Originally posted on Fox Sports Ohio  |  Last updated 5/2/12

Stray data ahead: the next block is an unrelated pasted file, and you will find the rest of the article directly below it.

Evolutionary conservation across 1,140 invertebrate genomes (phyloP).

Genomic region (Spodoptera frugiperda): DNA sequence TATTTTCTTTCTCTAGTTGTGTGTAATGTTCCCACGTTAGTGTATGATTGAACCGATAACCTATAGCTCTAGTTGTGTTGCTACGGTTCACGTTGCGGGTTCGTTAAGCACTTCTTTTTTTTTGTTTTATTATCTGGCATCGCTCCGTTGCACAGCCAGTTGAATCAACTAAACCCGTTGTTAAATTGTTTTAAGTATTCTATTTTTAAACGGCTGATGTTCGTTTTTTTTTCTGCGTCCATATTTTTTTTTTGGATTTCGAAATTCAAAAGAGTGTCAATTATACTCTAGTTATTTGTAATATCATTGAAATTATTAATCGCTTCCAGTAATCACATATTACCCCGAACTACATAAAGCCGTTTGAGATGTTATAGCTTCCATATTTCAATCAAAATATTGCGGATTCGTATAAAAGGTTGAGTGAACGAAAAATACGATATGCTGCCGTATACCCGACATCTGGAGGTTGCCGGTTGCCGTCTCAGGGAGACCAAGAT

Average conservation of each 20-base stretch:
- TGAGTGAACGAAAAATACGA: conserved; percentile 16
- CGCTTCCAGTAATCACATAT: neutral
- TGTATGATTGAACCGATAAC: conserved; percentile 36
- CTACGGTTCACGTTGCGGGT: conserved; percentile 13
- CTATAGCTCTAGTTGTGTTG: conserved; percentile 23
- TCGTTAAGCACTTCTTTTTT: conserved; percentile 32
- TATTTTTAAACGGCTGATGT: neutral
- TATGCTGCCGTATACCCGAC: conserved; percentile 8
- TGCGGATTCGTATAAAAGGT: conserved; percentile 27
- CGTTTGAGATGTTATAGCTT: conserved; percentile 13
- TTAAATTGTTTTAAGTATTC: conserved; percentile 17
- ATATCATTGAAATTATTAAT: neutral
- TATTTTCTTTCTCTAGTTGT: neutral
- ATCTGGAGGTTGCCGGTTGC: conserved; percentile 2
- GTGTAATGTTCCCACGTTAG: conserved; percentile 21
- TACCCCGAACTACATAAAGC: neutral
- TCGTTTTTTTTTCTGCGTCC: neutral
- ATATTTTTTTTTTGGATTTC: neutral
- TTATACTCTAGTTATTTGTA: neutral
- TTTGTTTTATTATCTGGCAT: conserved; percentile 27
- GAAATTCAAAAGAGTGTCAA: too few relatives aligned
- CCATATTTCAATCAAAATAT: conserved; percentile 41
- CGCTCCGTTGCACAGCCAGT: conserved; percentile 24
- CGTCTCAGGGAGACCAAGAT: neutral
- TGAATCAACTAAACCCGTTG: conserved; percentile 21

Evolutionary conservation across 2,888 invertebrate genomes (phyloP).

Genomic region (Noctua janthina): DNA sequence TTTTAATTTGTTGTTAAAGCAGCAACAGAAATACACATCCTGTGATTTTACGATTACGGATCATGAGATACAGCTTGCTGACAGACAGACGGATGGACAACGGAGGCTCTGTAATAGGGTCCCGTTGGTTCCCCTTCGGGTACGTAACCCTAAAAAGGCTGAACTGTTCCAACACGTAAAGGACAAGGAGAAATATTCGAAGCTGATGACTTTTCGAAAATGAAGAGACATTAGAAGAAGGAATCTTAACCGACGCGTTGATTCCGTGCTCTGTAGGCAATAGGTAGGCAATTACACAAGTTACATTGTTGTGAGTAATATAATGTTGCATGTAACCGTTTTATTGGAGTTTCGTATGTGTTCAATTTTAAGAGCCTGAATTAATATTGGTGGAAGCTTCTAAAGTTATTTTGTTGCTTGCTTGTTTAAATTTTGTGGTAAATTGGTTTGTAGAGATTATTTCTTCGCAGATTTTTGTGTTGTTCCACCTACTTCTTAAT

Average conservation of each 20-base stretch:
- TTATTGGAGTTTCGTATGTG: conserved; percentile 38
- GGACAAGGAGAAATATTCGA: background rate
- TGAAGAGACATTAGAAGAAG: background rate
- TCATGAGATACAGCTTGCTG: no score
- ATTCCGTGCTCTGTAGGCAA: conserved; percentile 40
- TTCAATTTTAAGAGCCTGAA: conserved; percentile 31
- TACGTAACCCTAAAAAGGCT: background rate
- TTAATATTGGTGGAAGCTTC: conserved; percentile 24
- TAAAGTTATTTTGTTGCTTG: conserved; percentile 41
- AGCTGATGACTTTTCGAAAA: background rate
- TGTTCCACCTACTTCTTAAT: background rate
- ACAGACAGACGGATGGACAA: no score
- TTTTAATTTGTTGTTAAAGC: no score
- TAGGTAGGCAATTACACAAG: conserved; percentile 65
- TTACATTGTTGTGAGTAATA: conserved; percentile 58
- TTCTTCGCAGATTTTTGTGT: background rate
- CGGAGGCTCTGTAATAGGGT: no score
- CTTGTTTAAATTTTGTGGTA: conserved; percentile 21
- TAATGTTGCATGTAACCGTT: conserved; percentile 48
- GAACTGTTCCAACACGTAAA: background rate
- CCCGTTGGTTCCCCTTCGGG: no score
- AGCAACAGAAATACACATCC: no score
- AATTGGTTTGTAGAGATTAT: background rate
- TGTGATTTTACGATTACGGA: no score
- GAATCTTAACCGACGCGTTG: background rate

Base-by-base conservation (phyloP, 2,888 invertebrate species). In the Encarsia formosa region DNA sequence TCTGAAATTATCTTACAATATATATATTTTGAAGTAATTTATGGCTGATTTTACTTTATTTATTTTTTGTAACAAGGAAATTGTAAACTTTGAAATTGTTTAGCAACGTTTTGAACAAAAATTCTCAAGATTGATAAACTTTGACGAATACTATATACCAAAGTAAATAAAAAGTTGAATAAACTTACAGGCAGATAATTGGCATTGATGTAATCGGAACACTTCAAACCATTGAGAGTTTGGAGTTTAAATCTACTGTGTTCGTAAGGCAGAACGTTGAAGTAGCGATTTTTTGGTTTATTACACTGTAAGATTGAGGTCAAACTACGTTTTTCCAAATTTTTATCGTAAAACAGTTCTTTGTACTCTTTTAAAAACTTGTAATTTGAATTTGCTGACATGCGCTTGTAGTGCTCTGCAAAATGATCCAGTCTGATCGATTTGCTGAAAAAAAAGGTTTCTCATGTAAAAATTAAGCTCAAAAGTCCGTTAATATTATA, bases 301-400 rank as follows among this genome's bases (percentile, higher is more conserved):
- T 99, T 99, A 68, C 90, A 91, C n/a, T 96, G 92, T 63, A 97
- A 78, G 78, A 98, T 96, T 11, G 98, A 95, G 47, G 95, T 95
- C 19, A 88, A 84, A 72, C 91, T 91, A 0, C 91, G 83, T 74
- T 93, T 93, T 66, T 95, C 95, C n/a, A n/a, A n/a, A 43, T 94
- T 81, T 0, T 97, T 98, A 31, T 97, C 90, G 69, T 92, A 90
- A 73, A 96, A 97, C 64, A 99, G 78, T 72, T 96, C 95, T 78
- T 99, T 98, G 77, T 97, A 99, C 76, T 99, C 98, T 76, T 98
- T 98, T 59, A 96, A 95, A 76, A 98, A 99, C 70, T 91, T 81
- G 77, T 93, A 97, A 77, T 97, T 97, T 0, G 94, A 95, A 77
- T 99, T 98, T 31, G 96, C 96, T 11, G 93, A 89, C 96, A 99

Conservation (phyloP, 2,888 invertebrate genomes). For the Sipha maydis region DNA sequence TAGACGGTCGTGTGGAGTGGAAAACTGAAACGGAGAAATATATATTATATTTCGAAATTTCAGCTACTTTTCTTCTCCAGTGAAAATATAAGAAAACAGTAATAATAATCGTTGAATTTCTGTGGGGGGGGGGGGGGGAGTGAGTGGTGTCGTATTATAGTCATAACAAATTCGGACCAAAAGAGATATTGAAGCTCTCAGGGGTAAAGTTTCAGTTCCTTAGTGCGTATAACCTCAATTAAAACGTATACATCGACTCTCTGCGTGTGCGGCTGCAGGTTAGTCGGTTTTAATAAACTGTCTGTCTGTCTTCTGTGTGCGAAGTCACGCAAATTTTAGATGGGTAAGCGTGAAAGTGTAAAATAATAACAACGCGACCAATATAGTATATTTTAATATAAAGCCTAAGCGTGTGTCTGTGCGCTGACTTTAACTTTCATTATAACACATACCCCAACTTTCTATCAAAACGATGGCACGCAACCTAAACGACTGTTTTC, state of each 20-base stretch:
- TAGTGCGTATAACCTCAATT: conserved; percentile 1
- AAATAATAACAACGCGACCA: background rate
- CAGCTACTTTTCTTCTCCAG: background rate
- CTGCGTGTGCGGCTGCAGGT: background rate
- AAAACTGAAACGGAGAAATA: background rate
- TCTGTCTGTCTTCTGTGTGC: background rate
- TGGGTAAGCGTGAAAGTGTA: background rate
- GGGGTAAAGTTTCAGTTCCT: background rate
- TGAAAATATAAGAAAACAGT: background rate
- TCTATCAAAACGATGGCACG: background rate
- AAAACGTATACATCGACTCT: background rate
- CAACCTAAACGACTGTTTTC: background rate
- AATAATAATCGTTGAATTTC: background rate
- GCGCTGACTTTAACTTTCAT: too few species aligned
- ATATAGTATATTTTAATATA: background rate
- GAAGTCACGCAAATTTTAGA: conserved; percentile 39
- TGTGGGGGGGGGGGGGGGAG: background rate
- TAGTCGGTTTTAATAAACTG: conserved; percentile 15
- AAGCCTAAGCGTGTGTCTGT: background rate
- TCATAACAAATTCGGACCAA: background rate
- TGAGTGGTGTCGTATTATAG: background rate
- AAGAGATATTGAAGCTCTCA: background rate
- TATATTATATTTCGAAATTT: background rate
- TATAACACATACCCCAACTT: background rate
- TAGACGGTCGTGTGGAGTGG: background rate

The Browns will lose Scott Fujita for three games this season. Fujita, though, may lose a lot more. Because when the NFL announced his three-game suspension for his role in the New Orleans Saints bounty program, it included some very damaging information about the linebacker who signed with the Browns as a free agent in 2010. Fujita was suspended three games for pledging money to the bounty program, the NFL said in a decision announced on Wednesday. Linebacker Jonathan Vilma was suspended for a year, defensive lineman Anthony Hargrove (now with Green Bay) for eight games and defensive end Will Smith four games. The league said all four were suspended for their "leadership roles" in the program run by former defensive coordinator Gregg Williams, who has been suspended indefinitely for establishing a program that provided financial rewards for hits that injured other players. Vilma's suspension takes effect immediately, the others when the season begins. The NFL release contains much disturbing information -- information that the Players Union disputed. It states that Vilma pledged 10,000 to anyone who knocked out Kurt Warner or Brett Favre in the playoffs following the 2009 season -- the season the Saints won the Super Bowl. The release adds that Smith pledged money for the hits and managed the program as a defensive captain, and Hargrove "actively obstructed" the NFL investigation into the program. Fujita, the league said, "pledged a significant amount of money to the prohibited pay-for-performancebounty pool during the 2009 NFL Playoffs when he played for the Saints. The pool to which he pledged paid large cash rewards for 'cart-offs' and 'knockouts,' plays during which an opposing player was injured." There was no immediate comment from Fujita or the other three players who were suspended. The NFLPA, though, released a statement on the "alleged pay-to-injure program" suspensions, and promised a fight. "After seeing the NFL's decision letters," NFLPA Executive Director DeMaurice Smith said in the statement, "the NFLPA has still not received any detailed or specific evidence from the league of these specific players' involvement in an alleged pay-to-injure program. We have made it clear that punishment without evidence is not fair. "We have spoken with our players and their representatives and we will vigorously protect and pursue all options on their behalf." The league said in its release that it provided the NFLPA its evidence on March 2 and March 21. The players can appeal, though appeals are heard by the same man who imposed the suspensions: Commissioner Roger Goodell. ESPN quoted an anonymous source saying all would appeal, adding: "Get ready for a massive multiple legal battle over this on several fronts." A legal battle, though, will be difficult because the league's Collective Bargaining Agreement covers issues related to player discipline. The NFL release states other Saints players participated in the program, but the suspended four participated in the program at a higher level than their teammates. "I focused," Goodell said in the release, "on players who were in leadership positions at the Saints; contributed a particularly large sum of money toward the program; specifically contributed to a bounty on an opposing player; demonstrated a clear intent to participate in a program that potentially injured opposing players; sought rewards for doing so; andor obstructed the 2010 investigation." Saint tight end Jimmy Graham tweeted that the suspensions were "beyond ridiculous!" He wrote: "I want to see the evidence and hear an explanation. Its (sad when u have to hear about it on tv. Ridiculous!" The league said its decision was based on documentation, interviews with several sources and independent forensic analysts. The league said it invited the players to be interviewed, with an attorney present. None took part in the interview, though Fujita did go to New York with the NFLPA Executive Committee. If the charges are true -- and it's tough to see the league or Goodell releasing the information if it is not true -- the charges against Fujita are eyebrow-raising, to say the least. He has never been known as a dirty player, and his only comment on the bounty program came through Peter King of Sports Illustrated. In that statement Fujita steadfastly denied contributing money to injure another player. He said his contributions were for performance -- forced fumbles, fumbles recovered, a big special teams play. As a member of the Executive Committee, Fujita had lobbied for changes in the CBA that would benefit player safety. Many of those changes were enacted in the new CBA, including reduced offseason demands and reduced numbers of full-pad practices during the season. Now he's charged with pledging money to a bounty program designed to injure opposing players. There could hardly be a starker contrast. The suspension will cost Fujita almost 645,000. Time will tell if the cost to his reputation and name may be longer-lasting, and more severe.
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